There’s a lot that goes on before our beloved candy hits the store shelves. The same is true with Candy Blog, though it probably looks like all I do is play with candy, take photos of candy and of course eat candy. I also read about what’s going on in the candy business and of course visit trade shows and talk to candy companies, distributors & retailers.
One of the things I always found curious about the American candy business is how some foreign candies are represented in the United States. One such oddity was that the American distributor for Toblerone and Cote d’Or (owned by Kraft) chocolate for two years was Ferrara Pan. Yes, the Lemonhead & Atomic Fireball makers. Well, that deal ended in December 2008. So that left Ferrara free to move into the chocolate bar field without competing with his own interests ... and he’s come up with something that looks familiar yet has its own distinctiveness.
The chocolate is made in Belgium but the rest of the manufacturing is done at the new Ferrara facility in Forest Park, IL. If you like the behind the scenes stuff, you might love this article (which is one of the most blunt I’ve seen about how the candy business is a business and made up of people).
The new Ferrara Imported Belgian Milk Chocolate with Almond Nougat bar has a distinctive shape and a similar construction. It’s an atypical shape (a trapezoidal bar with deep sections) enclosed in a box shaped just like the bar. Yes, it’s a Faux-blerone.
The ingredients are in fact quite nice: milk chocolate (sugar, cocoa butter, whole milk powder, chocolate, soy lecithin and natural vanilla flavor), almond nougat (sugar, corn syrup, almonds, honey, egg white, natural vanilla flavor) plus wheat starch as a processing aid.
Inside the box the bar is sealed in a heavy mylar wrap with the Ferrara “F” crest reminding consumers that Ferrara has been making candy since 1908 on it.
It does smell quite good, sweet and milky with just a hint of the promised honey in the nougat.
Biting into it the first thing I noticed was how packed with nuts & nougat bits it was. My issue with Toblerone has long been the lack of enough bits to satisfy me.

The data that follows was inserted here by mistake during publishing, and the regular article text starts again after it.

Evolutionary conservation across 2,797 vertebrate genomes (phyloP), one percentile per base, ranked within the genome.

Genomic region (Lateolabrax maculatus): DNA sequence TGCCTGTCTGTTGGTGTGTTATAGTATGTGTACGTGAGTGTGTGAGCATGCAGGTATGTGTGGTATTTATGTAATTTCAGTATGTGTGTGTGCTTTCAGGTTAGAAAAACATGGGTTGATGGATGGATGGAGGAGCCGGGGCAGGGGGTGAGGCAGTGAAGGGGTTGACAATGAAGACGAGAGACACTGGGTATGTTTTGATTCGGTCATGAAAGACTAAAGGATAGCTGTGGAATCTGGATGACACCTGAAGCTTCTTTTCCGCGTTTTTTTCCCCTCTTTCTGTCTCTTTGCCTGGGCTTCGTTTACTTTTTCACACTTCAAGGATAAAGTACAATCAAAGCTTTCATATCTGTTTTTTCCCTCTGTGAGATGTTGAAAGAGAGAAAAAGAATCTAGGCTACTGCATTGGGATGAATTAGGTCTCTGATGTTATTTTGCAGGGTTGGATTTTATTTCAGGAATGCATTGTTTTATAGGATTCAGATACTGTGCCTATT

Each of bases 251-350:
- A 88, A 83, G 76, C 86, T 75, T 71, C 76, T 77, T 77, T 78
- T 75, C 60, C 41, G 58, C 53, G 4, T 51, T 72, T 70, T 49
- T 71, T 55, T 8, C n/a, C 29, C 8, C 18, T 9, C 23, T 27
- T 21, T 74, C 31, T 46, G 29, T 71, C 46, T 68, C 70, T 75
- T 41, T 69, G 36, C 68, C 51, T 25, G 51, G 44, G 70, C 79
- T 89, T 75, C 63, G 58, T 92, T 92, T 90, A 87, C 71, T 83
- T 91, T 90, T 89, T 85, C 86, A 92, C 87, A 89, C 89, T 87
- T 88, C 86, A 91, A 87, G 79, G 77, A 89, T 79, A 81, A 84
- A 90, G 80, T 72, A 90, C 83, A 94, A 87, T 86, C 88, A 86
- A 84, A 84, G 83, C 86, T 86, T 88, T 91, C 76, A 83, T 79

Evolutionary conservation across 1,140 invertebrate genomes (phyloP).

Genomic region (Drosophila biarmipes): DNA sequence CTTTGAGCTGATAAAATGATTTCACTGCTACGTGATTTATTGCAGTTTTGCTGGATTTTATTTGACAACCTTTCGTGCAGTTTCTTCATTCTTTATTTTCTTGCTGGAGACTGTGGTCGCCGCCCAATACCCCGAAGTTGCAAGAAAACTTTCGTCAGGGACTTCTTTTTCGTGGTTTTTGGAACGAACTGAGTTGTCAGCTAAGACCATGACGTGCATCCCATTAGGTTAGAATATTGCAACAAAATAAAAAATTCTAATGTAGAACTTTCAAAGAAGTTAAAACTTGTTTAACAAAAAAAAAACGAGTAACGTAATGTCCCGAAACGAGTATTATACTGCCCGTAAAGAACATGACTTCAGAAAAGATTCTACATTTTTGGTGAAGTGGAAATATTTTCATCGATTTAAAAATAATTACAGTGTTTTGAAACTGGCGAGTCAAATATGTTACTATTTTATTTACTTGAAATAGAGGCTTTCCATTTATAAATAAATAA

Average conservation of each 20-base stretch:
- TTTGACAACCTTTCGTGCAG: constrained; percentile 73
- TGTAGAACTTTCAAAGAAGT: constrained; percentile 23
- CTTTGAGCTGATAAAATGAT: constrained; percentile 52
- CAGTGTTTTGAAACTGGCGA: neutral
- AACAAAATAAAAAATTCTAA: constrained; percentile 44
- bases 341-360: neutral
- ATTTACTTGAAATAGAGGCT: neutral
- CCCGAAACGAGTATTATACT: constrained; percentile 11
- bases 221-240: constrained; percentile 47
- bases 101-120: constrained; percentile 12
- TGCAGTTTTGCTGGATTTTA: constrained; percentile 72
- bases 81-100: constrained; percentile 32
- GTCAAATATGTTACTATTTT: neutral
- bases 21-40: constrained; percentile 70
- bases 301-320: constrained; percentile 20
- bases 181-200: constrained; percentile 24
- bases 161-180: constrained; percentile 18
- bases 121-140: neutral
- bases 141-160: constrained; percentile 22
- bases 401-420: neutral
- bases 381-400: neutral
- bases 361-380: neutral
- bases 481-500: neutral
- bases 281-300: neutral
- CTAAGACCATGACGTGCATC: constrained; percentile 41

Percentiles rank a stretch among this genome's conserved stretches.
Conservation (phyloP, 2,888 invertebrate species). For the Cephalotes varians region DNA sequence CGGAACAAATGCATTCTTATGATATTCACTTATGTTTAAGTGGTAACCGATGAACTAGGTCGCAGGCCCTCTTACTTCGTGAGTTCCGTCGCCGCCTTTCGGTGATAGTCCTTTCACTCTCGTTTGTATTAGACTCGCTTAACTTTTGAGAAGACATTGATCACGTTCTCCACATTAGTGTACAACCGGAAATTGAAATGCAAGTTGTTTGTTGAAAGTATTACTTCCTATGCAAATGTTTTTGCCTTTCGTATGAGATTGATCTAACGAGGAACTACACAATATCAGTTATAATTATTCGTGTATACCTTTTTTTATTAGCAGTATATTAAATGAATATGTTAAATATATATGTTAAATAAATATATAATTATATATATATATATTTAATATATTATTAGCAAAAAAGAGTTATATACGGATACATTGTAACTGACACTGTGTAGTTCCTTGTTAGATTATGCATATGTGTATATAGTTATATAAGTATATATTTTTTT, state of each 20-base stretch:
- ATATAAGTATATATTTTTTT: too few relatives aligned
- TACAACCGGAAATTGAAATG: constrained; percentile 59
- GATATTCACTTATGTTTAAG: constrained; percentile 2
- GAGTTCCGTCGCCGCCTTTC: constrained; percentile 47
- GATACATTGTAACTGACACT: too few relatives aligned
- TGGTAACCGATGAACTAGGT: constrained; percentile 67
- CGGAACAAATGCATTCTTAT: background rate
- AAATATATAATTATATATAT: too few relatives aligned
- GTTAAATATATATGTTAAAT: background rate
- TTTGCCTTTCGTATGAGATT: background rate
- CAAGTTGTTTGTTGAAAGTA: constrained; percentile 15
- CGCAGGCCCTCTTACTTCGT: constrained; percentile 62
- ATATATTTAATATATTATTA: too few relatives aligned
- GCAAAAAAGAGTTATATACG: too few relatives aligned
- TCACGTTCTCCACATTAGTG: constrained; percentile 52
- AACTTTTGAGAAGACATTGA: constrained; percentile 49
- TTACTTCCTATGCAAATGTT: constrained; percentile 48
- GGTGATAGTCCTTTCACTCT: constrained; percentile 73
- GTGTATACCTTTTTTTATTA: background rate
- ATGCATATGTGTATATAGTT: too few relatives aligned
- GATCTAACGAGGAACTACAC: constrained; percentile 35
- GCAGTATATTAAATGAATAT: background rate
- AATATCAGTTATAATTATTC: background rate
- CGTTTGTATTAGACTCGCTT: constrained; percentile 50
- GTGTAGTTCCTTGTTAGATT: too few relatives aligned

The chocolate is quite milky but surprisingly smooth. The milky flavors are lightly caramelized, so there’s a malty & honey undertone to it. The chocolate comes across as rich, but also a little sweet.
I liked the little almond slivers and crunches and the Italian-style nougat which had a hint of honey and toasted marshmallow flavors. The bits are a little tough and sometimes sticky ... I’d kind of like to try the milk chocolate without the nougat & nuts. (Ferrara is planning on making sectioned chocolate balls a la Terry’s Chocolate Orange later this year as well.)
I’d say this is a great addition to a rather open segment of the candy shelf - better than a standard Hershey’s with Almonds and rivaling Toblerone without the price tag. I paid $1.99 for this bar ... on the shelf next to it was Toblerone, for $2.79 each. The fact that it’s all natural (no artificial vanilla flavor in there) is a bonus.
Tuesday, March 17, 2009
I literally stopped in my tracks at the Fancy Food Show in January when I saw that Ferrara Pan had a booth. While I love their Atomic Fireballs and Lemonheads, there’s no way they can be considered “fancy.” Little did I know that Ferrara was actually making fancy candy!
They were at the show to introduce their new chocolate panned line which starts with five products: Dark Chocolate Covered Biscotti, Dark Chocolate Covered Almonds, Milk Chocolate Covered Almonds, Chocolate Covered Mixed Nuts (Macadamias, Cashews & Pistachios) and Dark Chocolate Covered Espresso Beans.
I was drawn to one of the more unique items in the line for my first experience with their chocolate: Dark Chocolate Covered Biscotti.